For the last three years I’ve taken part in the A to Z Challenge and I’m excited to have some really cool ideas for the 2016 round. For those of you who don’t know, the A to Z Challenge is where a huge group of bloggers (over eleven hundred are already signed up) take the month of April and each person picks a theme and then blogs about it every single day during the month, other than Sundays. The kicker is that each day corresponds with a letter in the alphabet. For example, the first day you write about something from your theme that starts with the letter A, the next day the letter B, and… Well, you get it.

Last year I let y’all choose the theme I wrote about and I was thinking of doing the same thing this year. Then a couple of weeks ago ideas started dripping into my thoughts and before I knew it, I had an all out attack plan forming and I knew exactly what I wanted to write about.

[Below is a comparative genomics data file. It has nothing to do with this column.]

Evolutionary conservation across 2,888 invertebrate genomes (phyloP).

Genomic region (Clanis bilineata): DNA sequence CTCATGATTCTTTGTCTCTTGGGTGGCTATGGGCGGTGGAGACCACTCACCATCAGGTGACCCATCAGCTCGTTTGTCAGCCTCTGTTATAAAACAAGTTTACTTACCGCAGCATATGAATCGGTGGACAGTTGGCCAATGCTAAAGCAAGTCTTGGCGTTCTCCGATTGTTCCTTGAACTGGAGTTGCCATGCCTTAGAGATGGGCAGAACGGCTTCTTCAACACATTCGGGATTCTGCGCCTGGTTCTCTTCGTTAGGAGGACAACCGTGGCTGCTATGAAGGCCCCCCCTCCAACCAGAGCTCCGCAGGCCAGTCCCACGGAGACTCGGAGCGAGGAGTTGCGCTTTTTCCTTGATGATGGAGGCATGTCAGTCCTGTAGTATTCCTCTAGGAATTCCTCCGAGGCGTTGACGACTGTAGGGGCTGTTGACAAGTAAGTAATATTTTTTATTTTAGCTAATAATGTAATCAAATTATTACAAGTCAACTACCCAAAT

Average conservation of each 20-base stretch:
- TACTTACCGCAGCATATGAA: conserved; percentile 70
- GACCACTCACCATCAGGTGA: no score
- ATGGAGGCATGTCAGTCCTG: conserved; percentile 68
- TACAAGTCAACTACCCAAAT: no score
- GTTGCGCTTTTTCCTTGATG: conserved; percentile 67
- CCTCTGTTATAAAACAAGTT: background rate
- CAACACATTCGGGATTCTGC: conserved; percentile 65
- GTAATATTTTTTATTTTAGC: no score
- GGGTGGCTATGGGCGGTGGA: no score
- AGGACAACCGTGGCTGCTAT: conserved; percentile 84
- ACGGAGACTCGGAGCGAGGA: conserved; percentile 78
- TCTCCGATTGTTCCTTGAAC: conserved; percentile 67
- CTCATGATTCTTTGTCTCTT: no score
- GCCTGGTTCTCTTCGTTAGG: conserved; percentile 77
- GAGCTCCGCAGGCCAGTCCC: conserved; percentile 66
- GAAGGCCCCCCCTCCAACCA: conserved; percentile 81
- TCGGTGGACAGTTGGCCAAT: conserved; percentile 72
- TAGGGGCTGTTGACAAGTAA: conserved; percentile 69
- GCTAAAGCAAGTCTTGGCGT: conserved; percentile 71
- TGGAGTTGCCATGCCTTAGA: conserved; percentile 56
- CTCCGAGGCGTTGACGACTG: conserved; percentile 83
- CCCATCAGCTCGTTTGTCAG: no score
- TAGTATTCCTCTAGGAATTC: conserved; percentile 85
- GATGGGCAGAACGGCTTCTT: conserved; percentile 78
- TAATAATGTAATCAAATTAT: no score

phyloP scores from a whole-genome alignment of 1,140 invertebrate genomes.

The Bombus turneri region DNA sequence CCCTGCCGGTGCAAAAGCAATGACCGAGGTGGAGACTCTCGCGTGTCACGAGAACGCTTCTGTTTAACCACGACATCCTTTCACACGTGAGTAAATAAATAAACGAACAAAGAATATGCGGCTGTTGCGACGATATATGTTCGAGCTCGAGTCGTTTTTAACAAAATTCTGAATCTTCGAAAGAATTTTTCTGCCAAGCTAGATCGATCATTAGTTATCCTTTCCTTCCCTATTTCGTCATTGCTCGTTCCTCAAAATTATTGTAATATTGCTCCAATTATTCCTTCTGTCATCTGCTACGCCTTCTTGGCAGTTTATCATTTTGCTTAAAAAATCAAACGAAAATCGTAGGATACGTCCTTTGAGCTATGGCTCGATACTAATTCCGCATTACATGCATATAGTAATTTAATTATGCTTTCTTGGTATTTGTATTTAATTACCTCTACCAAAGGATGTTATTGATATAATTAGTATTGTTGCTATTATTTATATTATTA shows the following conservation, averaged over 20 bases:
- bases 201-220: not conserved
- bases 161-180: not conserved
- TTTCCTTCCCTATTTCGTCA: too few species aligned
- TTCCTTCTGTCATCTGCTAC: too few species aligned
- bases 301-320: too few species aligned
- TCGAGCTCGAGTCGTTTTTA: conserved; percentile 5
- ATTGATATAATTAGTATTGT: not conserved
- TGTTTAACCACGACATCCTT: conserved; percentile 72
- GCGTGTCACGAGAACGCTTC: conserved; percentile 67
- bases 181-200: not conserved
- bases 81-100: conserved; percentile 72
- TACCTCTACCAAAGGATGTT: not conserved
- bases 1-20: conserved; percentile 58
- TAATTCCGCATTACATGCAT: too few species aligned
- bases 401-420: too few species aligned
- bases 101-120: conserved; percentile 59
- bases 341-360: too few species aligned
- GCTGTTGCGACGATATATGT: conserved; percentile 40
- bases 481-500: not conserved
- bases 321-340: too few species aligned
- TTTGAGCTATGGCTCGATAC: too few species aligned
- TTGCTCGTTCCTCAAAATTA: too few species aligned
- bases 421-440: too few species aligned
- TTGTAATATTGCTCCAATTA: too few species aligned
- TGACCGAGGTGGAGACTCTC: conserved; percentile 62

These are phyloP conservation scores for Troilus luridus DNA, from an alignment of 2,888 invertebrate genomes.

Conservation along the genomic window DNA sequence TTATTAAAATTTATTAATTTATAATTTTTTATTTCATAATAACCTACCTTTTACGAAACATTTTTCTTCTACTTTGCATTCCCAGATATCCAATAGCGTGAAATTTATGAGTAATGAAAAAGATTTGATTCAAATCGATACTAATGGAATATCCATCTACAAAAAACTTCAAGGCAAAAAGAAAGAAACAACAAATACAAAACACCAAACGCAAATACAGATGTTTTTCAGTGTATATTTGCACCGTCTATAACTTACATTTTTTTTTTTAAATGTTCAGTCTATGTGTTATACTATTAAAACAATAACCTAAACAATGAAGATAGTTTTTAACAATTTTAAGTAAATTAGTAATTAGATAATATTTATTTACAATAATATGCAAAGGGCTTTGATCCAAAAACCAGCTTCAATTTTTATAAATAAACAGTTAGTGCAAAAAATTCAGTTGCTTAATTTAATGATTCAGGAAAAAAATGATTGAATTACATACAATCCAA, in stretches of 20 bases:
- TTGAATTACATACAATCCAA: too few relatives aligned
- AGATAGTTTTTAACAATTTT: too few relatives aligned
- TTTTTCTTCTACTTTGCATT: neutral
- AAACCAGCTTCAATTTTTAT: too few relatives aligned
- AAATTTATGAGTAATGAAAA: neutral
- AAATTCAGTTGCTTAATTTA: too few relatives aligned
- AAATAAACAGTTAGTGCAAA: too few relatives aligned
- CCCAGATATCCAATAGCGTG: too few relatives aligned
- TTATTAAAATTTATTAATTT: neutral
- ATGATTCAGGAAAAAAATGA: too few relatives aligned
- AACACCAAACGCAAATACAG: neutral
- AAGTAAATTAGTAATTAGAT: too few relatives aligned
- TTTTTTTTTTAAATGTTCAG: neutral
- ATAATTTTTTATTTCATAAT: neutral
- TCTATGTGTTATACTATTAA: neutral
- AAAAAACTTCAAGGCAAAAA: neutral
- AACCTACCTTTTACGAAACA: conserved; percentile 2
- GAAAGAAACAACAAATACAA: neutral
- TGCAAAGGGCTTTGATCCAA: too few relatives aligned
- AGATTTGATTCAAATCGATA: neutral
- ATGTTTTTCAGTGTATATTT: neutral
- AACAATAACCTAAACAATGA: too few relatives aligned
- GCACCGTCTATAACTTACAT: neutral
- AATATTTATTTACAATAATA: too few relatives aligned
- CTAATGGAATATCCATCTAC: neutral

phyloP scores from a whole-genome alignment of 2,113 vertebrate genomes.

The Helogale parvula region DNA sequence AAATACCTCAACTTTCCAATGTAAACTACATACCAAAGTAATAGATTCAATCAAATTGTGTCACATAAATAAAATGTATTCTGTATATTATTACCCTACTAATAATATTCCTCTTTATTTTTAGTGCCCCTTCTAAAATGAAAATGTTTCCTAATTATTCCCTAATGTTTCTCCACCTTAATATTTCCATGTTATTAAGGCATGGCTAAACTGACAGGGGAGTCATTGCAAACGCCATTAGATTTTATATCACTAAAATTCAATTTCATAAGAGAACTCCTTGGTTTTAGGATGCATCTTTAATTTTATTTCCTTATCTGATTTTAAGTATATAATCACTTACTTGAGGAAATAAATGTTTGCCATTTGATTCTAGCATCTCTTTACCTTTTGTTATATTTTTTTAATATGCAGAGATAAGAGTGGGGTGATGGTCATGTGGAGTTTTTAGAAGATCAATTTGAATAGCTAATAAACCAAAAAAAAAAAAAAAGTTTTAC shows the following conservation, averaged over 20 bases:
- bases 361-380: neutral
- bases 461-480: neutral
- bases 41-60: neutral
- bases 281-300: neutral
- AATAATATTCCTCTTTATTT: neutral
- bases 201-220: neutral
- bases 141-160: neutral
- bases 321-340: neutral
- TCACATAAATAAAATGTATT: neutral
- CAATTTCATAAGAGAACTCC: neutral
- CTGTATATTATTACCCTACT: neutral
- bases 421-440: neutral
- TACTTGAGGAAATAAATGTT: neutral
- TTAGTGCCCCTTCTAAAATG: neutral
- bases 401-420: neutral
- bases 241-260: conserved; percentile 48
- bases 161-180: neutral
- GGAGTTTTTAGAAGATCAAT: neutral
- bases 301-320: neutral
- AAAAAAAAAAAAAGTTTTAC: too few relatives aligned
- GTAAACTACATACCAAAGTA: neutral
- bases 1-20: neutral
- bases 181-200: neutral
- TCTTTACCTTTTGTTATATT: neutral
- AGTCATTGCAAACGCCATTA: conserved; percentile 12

I am so very excited about Noveltea’s theme for this year, which is Creativity and Inspiration. I’m generally an extremely creative and inspired person, but that part of my brain has been lagging recently as I’ve discussed on here. Y’all should be happy to know that I’ve been having a fantastic time reviving those important elements of my life and you’ll, hopefully, get a fun picture tour during the month of April.

This last week I’ve spent a fair amount of time in preparation, including rearranging my office to accommodate some of the ideas I have. This challenge is going to be a lot of work, but oh, so much fun and so good for me.

I’ve already found myself morphing back into my creative tendencies and feeling a bit more vigor about life. Yay!

* * *
Have you ever taken part in an A to Z Challenge? What theme would you chose?